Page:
WARNING – hastily-written, unnecessarily-long, thought-streamy post ahead.
So I’ve started querying for my 57,000 word high-concept Middle Grade Contemporary Fantasy (whew) novel. If you’ve never written a book, you couldn’t know what an emotional rollercoaster it is from start to finish, including the part where you pitch it to publishing professionals. Let me explain.
As you put words down for your first page, you’re filled with a mix of excitement and terror. I’m doing it… I’m really doing it… Oh, god, what am I doing? Up is down, left is right. You miss people, and picture them guessing whether or not you’ve lost your mind. Then one bad sentence makes you want to quit. I can’t do this. But the idea won’t die, so you type some more.
This is every day for the next month, three months, half a year, year.
Add to this the constant stream of ideas for unrelated books, the pestering, poking feeling that you’re missing out on some great party or TV show, a Hearthstone expansion (curse you, Blizzard, and your stupid-fun mechs), and every other type of distraction that life spams at you, and it’s easy to see why so many people never finish a first draft.
And then you look up, rub your eyes as if waking from a Rip Van Winkle-like slumber, and realize you’ve typed “The End”. Holy s#!+, I did it!
Yes, you did. You completed your first draft.
What. A. Feeling.
Wine tastes sweeter (especially since you’ve probably had nothing but coffee the whole time), food tastes fresher (see previous parenthesis and replace ‘coffee’ with ‘donuts’), the air smells cleaner, the sun shines brighter, and the people you love don’t seem quite as naggy. The weight is off. Until…
Editing. Back to the coffee and donuts.
For some, editing is more grating and torturous than writing. And with good reason. It’s where you turn a first draft into an OK manuscript, an OK manuscript into a decent book, a decent book into a good book, and, hopefully, a good book into a great one. You do this by, among other things, killing your darlings–cutting unnecessary words/sentences/paragraphs/chapters, which, I can promise you, will be some of your favorites. Some of the best writing you did. The guilt and doubt are oppressive, but you must fight through it so you can, eventually, have your ‘finished’ book.
Then you’ll show it to some folks, get their feedback, and edit it again. And again. And probably again. But eventually, you’ll declare it done.
I bet you think that’s the end of the ride, right? The rollovers, the loops, the g-forces are behind you. The car has stopped at the launch spot, and some teenager in a yellow shirt has pulled the shoulder harness up. You can get off now, right?
Wrong. Now it’s time to query.
If you don’t know what querying is, it’s the process of hiring a literary agent. You (please) research agents that might be interested in what you’ve written and (seriously, please) their submission guidelines, craft a one-page letter that introduces your book (yes, one page), send it off, and wait. BTW, the wait may be months because the agent has to work through the hundreds of other queries ahead of yours in their queue.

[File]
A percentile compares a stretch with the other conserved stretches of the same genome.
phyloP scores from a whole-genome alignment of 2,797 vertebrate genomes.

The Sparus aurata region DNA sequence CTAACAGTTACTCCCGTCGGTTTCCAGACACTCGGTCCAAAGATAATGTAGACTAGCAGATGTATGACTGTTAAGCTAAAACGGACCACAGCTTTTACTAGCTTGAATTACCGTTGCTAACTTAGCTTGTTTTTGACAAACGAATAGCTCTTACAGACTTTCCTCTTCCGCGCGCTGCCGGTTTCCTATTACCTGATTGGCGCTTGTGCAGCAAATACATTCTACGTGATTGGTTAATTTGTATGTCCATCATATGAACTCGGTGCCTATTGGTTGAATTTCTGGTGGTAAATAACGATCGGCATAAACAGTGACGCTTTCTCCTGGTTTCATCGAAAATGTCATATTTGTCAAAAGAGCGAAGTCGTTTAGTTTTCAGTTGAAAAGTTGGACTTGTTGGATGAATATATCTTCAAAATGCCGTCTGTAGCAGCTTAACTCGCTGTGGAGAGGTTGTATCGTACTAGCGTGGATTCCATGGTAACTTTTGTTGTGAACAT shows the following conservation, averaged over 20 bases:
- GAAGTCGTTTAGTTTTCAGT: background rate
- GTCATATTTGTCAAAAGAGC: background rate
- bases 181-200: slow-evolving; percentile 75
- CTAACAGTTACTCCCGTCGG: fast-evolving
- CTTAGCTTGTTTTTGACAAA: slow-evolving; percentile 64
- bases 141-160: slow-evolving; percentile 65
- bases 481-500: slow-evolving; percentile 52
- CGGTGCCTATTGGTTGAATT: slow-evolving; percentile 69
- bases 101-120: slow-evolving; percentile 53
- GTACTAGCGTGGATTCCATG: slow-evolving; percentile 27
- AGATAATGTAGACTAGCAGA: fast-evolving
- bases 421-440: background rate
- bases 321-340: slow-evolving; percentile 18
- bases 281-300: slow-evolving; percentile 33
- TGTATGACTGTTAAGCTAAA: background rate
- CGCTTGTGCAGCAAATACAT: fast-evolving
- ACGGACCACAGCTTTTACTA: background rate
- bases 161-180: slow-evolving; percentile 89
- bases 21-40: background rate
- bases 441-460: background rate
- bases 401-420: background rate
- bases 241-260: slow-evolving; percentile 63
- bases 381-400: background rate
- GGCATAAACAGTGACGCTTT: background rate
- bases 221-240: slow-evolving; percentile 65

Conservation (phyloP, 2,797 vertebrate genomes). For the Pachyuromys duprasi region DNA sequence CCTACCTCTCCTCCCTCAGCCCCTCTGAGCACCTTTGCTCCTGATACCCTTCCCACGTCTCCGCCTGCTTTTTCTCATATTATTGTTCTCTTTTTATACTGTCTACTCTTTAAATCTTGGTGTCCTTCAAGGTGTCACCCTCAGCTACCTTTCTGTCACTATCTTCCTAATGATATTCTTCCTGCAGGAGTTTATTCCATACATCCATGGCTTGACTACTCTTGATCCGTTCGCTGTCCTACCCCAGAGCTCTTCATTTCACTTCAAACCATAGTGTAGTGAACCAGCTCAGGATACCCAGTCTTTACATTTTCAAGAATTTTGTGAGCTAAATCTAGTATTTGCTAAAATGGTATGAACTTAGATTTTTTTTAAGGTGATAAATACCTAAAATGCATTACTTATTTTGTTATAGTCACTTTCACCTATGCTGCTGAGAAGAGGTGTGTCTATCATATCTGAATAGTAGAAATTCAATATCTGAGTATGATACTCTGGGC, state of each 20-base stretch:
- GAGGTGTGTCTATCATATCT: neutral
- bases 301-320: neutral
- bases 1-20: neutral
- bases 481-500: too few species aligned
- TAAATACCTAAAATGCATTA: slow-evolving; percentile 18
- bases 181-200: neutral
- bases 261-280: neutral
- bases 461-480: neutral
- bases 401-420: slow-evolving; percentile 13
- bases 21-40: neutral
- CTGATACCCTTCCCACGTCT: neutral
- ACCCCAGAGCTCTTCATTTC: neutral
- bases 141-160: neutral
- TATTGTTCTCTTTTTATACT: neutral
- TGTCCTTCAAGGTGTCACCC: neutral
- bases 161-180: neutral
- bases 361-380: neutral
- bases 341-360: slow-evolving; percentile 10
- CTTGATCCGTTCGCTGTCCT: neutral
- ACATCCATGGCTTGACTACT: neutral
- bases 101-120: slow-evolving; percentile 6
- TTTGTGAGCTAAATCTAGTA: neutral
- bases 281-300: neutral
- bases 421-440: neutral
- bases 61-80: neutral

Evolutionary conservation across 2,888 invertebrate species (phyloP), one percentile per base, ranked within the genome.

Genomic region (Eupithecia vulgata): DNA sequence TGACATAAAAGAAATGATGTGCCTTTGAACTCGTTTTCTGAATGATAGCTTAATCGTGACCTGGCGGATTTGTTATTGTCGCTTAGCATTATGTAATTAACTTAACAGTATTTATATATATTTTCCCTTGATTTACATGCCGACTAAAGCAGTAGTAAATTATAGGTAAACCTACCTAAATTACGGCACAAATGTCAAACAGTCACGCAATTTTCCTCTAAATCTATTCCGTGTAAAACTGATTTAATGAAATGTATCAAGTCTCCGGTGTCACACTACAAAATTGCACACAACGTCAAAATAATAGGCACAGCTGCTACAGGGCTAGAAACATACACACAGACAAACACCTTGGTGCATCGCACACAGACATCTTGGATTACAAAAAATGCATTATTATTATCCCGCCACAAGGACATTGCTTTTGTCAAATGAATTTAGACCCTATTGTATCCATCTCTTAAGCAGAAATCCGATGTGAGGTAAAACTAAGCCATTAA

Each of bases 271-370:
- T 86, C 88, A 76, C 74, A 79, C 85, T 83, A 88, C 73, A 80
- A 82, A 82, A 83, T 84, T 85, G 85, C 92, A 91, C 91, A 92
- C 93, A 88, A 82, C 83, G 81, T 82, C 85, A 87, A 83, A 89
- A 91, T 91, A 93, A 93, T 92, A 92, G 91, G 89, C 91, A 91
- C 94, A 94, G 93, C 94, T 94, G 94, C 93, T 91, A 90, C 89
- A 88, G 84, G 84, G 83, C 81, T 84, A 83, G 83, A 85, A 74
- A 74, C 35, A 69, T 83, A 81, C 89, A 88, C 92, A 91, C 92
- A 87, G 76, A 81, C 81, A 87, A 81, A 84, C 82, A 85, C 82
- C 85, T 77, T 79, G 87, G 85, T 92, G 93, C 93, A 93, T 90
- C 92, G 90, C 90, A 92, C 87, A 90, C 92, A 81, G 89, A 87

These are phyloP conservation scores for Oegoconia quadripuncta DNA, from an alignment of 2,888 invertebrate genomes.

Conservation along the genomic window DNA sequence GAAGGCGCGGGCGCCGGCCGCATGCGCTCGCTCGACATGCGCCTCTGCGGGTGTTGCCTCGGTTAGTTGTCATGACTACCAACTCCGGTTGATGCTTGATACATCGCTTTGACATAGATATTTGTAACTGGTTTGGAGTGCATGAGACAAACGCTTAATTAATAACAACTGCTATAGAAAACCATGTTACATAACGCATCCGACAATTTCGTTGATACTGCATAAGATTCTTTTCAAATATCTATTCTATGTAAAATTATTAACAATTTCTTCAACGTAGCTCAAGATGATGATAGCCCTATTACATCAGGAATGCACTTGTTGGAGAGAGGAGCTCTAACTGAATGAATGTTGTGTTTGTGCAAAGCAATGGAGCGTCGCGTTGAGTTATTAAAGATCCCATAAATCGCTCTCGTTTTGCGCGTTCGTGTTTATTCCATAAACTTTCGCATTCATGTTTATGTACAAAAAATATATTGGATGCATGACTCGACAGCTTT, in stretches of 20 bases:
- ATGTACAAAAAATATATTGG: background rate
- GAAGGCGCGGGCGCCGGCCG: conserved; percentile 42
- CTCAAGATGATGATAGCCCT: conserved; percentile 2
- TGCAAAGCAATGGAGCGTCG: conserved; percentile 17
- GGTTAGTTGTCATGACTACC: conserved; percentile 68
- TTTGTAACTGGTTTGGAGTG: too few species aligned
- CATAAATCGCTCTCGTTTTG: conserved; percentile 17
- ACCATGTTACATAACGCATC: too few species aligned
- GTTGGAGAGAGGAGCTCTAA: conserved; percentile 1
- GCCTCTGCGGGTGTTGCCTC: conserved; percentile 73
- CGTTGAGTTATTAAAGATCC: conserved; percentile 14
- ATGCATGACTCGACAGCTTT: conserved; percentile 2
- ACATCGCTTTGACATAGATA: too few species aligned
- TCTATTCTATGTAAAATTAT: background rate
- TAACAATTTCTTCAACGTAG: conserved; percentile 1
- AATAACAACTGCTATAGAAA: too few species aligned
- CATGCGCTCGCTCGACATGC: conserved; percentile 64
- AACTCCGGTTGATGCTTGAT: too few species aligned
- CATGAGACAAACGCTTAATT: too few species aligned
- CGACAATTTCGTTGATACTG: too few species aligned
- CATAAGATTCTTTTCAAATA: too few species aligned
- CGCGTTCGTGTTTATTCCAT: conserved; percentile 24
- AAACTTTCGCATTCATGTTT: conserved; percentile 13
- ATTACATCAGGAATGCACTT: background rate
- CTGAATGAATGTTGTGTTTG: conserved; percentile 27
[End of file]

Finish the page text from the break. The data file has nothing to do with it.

Now, you might think this is the easy part compared to writing and editing the book, but you’d be dead wrong. See, up to this point, all the emotion you’ve felt has been one-hundred-percent in your head. Sure, you might have had butterflies in your stomach showing your book to people and taking their feedback, but that’s nothing compared to the razor-winged pterodactyls that soar through your gut when you’re about to click ‘Send’ and show your work to a publishing professional. Did I follow all the submission guidelines? Did I spell her name right? OH NO, THE FONT WAS DIFFERENT! Did my query suck? It sucked. I’ll never get an agent. All of this crashes down on you as you think about querying, query, and wait to hear back.
But what else can you do? You’ve come so far, and you want to be published. To have a career as a writer.
Agents aren’t monsters. They don’t hate you. They’re not looking to reject you. They want you to be great. They want something to drop into their inbox that they love. Understand that and the pterodactyls turn back into butterflies.
In some ways, querying is the most emotional part of the writing process. It’s the only part where you can be rejected, and that’s terrifying to an artist. Think about what might happen if you find that agent who loves you and your book, and gets behind you, though. Have the courage to go out and look for that. For me, the could-have-been is a lot scarier than the ‘Send’ button.
tl:dnr – Writing is scary, editing is scary, querying is really scary.
Thanks for reading.